Investor Ackman defends Valeant in 4-hour conference call | Business News

Investor Ackman defends Valeant in 4-hour conference call

31 Oct 2015 | Author: | No comments yet »

Bill Ackman: Valeant Could Have Handled Pharmacy Relationship Better.

The brash billionaire activist investor, best known in California for his scorched-earth campaigns against Herbalife Ltd. and the management of drugmaker Allergan Inc., staged a high-stakes conference call to defend his latest cause: his huge investment in Valeant Pharmaceuticals International Inc. Pfizer Inc. and Allergan Plc are making progress on the year’s biggest acquisition and are working toward agreeing on a deal as early as next month, people with knowledge of the matter said. In a matter-of-fact tone, Ackman spent more than four hours mostly defending the high-flying Canadian pharmaceuticals giant against allegations ranging from price gouging to presiding over an interrelated web of companies that resembles, in the word’s of a short-seller, “Enron part deux.” “Even with very reputable companies, stuff happens,” said Ackman, who runs Pershing Square Capital Management. “The best thing about a company that goes through a scandal means they’re going to be that much more careful about this kind of thing going forward.” Amid much fanfare nearly three years ago, Ackman alleged publicly that Herbalife, a Los Angeles nutritional products company, was operated as a pyramid scheme and that its shares would fall to zero. The drugmakers are keen on a friendly deal and hope to agree on the terms of the takeover, including who will lead the combined company, by Thanksgiving, the people said, asking not to be identified as the discussions are private.

The Laval, Que.-based drug manufacturer severed ties to Philidor Rx Services LLC on Friday amid reports that the U.S. mail-order pharmacy acted improperly when it filled and refilled prescriptions. — Valeant Pharmaceuticals faces years of legal challenges despite cutting ties with a U.S. pharmacy at the centre of a controversy about how Canada’s largest publicly traded drug firm conducts its business, say industry observers and the company’s second-largest shareholder. The news failed to stem Valeant’s sliding share price, which lost another 12 percent on Friday even after Bill Ackman, whose hedge fund owns a 6.3 percent stake in Valeant, told investors the shares were “tremendously undervalued.” Valeant said it would bolster its internal investigation into the matter by adding to the team an outside lawyer who once worked in the U.S.

Once a beloved company among many investors and analysts, Valeant is now under siege from short sellers, who have criticized its accounting and sales tactics. Valeant bought the right to own Philidor for $100-million (U.S.) last year, but that investment appears to be lost after the pharmacy said Friday that it would shut down operations. Valeant has faced harsh criticism that began earlier this fall when lawmakers in the United States raised red flags over price increases in the drug industry. The drugmaker’s move comes amid growing pressure from investors after Valeant disclosed two weeks ago that it was under investigation by the U.S. government over its patients’ assistance program and drug pricing and distribution.

Ackman repeatedly argued Valeant’s case, conceding that the company may have made missteps but ultimately it was sound, would pay fines if necessary and move on. Allergan is expecting to get more than $350 a share from Pfizer, though talks have not yet gotten into specifics, one person close to the target company said. Influential short-seller Citron Research was one of the first critics to call the company out on Philidor in an Oct. 20 report, saying Valeant was using the pharmacy set-up to inflate revenue. Pershing Square walked away with a reported gain of more than $2 billion. “Unfortunately we have a great amount of experience in dealing with activist short-sellers,” said Alan Hoffman, an Herbalife executive vice president. “We’re happy to give Ackman some advice if he needs it.” In his long talk, Ackman answered nearly 200 questions sent by email from investors and reporters. Some 10,000 listeners tuned in to hear the presentation, which was interrupted by technical glitches, hold music and even a bathroom break for the billionaire investor.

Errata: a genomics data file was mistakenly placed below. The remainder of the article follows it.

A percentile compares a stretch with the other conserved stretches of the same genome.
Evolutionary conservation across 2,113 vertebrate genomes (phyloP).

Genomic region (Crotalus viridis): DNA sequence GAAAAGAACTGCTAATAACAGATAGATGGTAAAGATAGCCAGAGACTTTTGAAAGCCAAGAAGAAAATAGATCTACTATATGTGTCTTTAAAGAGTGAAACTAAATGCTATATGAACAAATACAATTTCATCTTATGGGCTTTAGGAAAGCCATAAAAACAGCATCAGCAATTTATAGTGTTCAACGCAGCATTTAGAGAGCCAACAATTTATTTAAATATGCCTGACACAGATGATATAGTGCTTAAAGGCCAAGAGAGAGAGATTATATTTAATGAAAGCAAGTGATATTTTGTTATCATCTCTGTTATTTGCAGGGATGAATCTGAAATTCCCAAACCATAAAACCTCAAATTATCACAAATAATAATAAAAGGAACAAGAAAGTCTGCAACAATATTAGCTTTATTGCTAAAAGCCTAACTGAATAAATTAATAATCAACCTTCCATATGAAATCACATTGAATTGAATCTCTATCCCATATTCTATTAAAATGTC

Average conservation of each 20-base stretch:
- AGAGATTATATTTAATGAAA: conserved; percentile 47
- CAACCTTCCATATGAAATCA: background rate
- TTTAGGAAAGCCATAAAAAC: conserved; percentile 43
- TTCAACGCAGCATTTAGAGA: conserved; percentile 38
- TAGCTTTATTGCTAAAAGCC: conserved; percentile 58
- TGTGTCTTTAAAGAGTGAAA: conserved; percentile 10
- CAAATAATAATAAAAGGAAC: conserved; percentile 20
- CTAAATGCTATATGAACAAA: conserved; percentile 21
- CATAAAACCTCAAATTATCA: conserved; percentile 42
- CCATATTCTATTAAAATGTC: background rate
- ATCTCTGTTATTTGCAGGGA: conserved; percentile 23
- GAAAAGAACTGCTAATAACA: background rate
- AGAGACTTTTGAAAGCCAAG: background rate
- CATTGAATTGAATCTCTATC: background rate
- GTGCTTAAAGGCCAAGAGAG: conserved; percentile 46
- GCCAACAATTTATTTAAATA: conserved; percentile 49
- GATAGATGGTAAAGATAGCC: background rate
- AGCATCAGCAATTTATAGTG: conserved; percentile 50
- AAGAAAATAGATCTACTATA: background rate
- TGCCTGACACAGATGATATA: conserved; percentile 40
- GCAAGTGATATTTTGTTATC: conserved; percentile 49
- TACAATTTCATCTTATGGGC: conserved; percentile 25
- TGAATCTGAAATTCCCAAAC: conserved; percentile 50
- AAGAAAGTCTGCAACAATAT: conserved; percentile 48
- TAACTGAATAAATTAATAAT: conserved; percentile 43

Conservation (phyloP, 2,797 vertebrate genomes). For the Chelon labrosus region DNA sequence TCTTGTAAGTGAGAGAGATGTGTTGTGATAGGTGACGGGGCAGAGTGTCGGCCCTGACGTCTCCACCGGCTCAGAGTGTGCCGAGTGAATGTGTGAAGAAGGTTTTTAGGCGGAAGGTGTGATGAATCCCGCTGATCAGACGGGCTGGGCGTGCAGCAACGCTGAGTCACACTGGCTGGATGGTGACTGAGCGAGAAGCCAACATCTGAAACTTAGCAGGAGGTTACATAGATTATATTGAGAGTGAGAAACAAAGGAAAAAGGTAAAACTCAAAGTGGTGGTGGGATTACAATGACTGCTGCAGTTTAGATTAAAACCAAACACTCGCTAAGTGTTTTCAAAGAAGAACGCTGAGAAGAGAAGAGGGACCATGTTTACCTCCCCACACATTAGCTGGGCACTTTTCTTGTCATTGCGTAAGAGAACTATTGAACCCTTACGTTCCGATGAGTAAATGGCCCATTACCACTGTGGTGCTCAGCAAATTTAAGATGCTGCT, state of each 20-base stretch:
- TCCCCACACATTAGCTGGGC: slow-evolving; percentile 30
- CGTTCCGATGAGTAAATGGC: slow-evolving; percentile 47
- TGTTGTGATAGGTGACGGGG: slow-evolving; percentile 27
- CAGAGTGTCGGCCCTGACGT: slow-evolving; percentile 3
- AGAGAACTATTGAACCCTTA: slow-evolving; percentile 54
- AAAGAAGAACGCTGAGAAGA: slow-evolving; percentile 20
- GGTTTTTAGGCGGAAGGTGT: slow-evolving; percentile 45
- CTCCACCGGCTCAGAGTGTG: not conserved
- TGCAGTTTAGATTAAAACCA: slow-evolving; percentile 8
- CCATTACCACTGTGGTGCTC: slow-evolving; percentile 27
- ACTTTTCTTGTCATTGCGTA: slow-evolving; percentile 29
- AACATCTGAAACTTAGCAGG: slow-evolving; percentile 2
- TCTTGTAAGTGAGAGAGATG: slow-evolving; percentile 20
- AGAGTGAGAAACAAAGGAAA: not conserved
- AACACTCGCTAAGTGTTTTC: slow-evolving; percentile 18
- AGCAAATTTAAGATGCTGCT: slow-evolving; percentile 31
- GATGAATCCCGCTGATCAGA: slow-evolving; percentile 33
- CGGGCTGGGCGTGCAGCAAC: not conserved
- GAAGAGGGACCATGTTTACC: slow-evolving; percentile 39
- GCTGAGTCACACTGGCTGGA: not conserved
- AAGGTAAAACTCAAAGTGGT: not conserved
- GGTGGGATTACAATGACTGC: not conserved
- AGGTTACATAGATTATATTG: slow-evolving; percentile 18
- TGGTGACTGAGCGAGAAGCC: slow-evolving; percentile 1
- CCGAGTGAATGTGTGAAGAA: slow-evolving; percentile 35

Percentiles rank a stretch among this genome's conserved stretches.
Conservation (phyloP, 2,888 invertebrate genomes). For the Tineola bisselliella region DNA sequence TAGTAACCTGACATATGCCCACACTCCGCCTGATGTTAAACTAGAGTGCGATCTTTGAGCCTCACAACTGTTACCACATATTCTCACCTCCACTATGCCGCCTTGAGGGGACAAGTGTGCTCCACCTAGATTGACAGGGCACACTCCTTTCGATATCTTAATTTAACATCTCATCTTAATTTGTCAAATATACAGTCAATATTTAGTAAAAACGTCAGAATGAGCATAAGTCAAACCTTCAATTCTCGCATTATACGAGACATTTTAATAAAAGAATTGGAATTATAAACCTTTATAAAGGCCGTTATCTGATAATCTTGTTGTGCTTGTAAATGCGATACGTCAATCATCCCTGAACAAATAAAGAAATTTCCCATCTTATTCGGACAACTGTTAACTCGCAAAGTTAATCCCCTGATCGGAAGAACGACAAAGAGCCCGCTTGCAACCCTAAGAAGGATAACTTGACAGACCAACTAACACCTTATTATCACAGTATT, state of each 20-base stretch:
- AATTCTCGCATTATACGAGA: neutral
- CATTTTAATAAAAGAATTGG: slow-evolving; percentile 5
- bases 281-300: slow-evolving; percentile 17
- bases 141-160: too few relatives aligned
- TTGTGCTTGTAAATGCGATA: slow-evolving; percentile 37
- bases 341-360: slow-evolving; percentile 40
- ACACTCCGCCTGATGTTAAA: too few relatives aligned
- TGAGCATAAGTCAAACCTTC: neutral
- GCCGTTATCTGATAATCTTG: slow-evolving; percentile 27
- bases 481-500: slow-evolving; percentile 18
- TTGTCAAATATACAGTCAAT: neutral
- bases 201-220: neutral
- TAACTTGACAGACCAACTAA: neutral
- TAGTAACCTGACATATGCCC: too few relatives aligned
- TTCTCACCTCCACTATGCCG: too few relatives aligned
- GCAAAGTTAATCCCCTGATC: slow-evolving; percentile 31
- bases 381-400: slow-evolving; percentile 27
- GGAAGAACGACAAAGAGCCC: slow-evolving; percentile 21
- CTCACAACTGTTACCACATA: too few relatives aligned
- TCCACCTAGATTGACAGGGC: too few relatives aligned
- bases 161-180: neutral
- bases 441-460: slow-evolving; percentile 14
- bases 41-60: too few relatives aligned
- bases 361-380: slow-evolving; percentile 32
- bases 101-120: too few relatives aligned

Now, with Philidor – which accounted for roughly 7 per cent of Valeant’s revenue – out of the picture, concerns are mounting that the company’s broader business could encounter a hard new reality. Valeant also announced Friday the appointment of former U.S. deputy attorney general Mark Filip to advise a committee it has struck to investigate allegations in a report from Citron Research. Pfizer also sees the deal as a way to accelerate the break up of the company and may pursue a sale of its generics business as part of the agreement, said the people.

Doing so would follow Allergan’s lead, after the company agreed in July to sell its generic-drug business to Israeli rival Teva Pharmaceuticals Industries Ltd. for about $40.5 billion. The debt-rating agency noted that alleged wrongdoing at Philidor “weakens Valeant management’s credibility, further harms the company’s already tarnished reputation, and that these developments exacerbate potential legal, regulatory, and reputational headwinds for the company.” “Pharmaceutical companies deal in a sensitive industry. The largest U.S. drugmaker said Thursday it’s in “preliminary friendly discussions” about combining with Allergan, which had a market value of $113 billion the day before the talks were announced. Reputation is very important,” said David Kaplan, primary credit analyst at S&P. “The company has a lot of salespeople that market directly to doctors … and when that reputation is tarnished, how does that affect the salespeople’s ability to influence doctors?” Uncertainty over Valeant’s business model has shaken investor confidence. Valeant shares have plummeted since the company disclosed this month that it controlled Philidor, a drug distributor engaged in potentially illegal practices.